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  Félix Peña

INTERNATIONAL TRADE RELATIONS NEWSLETTER
2017 | 2016 | 2015 | 2014 | 2013 | 2012 | 2011 | 2010 | 2009
FOREIGN TRADE IN A WORLD OF MULTIPLE OPTIONS:
The importance of the diversity of trade and transport corridors.

by Félix Peña
April 2015

English translation: Isabel Romero Carranza


 

Demographic growth, the greater number of countries and regions with a leading role in international trade and the shortening of physical and cultural distances between the different markets are some of the factors that accentuate the multiplex character of today's world. Of these, the factor that will probably have the greatest influence in the design of the map of world trade will be the strong future growth of world population, with its consequent impact on the demand, for example, of food.

Three consequences can be drawn regarding the commercial insertion of Argentina in a world that offers multiple options. The first is whether to devise strategies with multiple simultaneous directions. This would involve a great national effort of organization and coordination with other countries with similar interests and competitive advantages. The second consequence relates to the agenda of multilateral trade negotiations. Strengthening the WTO is a valued objective for Argentina and its regional partners. If the current efforts to achieve progress in the negotiations of the Doha Round did not produce the results sought by the Director General of the WTO, it would be advisable for our country and its regional partners to contribute, through their leadership, to find other modalities in order to move forward. The third consequence relates to preferential trade negotiations. The main negotiation in which Argentina participates together with its Mercosur partners is that with the EU. Nothing prevents the country from opening other negotiating fronts with the major regions of world trade.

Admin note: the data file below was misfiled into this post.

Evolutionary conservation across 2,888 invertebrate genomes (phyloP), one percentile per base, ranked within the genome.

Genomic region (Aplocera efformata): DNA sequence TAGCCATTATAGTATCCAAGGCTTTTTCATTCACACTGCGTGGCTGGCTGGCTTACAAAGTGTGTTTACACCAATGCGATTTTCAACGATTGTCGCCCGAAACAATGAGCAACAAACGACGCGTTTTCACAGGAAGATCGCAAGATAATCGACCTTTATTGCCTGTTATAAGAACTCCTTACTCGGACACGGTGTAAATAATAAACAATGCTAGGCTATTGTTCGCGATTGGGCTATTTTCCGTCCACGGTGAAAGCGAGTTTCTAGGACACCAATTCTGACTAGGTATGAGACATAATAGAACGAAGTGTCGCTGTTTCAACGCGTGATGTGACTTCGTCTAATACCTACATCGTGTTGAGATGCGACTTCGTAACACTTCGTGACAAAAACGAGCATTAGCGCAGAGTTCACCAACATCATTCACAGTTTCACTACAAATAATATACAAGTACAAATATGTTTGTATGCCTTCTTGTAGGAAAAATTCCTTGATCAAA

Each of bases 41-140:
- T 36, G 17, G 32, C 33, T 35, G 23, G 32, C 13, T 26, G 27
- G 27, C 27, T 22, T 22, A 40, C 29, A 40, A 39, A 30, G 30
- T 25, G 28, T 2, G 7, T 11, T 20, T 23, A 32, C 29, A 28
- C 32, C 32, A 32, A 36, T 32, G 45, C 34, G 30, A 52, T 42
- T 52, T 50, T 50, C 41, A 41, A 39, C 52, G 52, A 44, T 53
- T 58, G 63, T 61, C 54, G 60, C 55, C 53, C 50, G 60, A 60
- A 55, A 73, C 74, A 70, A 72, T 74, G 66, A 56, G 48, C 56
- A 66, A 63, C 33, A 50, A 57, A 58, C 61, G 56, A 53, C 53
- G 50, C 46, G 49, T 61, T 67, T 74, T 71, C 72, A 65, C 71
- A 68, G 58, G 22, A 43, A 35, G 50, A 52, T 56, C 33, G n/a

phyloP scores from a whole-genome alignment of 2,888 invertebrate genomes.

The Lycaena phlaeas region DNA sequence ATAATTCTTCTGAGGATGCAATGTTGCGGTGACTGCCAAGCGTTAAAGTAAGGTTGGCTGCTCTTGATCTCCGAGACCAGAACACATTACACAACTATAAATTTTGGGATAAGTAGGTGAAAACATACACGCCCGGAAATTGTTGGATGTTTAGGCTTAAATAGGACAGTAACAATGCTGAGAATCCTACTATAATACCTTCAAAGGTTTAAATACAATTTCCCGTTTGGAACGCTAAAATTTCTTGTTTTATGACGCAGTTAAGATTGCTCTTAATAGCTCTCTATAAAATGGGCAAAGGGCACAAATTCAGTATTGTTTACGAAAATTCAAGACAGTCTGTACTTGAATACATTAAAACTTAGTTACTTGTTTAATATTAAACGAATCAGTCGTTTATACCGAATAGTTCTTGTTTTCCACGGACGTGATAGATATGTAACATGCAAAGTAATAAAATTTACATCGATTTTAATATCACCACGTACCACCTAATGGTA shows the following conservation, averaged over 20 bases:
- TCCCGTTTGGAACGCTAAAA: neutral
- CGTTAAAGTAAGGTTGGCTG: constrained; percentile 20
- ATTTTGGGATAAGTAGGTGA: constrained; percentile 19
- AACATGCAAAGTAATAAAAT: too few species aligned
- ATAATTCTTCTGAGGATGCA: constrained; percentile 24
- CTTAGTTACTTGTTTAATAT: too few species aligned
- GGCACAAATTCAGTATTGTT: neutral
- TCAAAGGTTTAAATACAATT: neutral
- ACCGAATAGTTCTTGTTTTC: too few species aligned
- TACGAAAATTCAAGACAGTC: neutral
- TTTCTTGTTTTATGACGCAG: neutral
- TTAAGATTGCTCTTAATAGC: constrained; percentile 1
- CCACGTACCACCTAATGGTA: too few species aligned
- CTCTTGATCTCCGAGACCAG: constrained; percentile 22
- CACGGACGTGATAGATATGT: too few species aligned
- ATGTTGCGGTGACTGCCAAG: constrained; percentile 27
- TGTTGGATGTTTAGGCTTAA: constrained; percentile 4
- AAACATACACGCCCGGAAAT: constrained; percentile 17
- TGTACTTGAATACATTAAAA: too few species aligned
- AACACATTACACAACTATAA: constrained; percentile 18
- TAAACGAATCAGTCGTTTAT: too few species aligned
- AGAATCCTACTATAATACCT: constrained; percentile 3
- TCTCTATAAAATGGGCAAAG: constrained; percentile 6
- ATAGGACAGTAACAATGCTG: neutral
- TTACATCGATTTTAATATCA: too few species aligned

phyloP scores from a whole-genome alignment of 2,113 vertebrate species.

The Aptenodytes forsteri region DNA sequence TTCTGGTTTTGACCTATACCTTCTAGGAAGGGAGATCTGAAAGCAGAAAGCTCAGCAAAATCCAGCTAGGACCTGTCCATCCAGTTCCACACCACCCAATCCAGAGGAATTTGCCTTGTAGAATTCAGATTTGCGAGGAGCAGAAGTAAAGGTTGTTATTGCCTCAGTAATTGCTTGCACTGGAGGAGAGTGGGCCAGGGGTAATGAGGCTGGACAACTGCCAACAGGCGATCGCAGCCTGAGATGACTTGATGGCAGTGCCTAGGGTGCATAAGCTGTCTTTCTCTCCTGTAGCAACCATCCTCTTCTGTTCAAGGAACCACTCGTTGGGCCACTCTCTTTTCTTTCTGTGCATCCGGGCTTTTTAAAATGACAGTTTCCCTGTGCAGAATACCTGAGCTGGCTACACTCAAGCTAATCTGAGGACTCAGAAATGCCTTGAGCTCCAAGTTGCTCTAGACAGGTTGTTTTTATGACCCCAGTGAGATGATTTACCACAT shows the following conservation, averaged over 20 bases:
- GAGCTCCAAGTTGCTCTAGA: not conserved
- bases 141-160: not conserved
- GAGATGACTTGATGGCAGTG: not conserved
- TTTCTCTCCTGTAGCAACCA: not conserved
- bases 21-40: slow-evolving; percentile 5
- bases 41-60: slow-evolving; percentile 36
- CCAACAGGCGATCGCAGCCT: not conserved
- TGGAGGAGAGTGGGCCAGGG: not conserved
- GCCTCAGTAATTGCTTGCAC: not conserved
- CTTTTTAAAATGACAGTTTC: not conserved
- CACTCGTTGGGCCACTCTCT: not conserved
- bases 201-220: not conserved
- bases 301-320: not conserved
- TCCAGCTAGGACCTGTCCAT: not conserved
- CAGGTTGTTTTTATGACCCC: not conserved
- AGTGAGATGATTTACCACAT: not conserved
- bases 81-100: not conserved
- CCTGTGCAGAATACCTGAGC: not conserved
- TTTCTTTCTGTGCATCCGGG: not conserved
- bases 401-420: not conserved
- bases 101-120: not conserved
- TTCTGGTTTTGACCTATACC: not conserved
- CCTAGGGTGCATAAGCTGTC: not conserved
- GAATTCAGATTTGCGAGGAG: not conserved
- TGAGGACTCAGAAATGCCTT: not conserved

A strategy of active integration into world trade scenarios will require increasing the density of the physical connection of the country and its Mercosur partners with the large markets of the future. The fact of not being situated in the Pacific Ocean does not limit the possibilities of developing multiple corridors of transport and preferential trade with other regional spaces, which in the future will be active protagonists in agrifood production and trade, including services and technologies. We are referring to Asian countries, in particular China and India, and the Arab and sub-Saharan African countries. It will imply harnessing and increasing the connectivity of the ports of the South American Atlantic with the main ports of Asia, Africa and the Persian Gulf, especially through the routes across the Atlantic.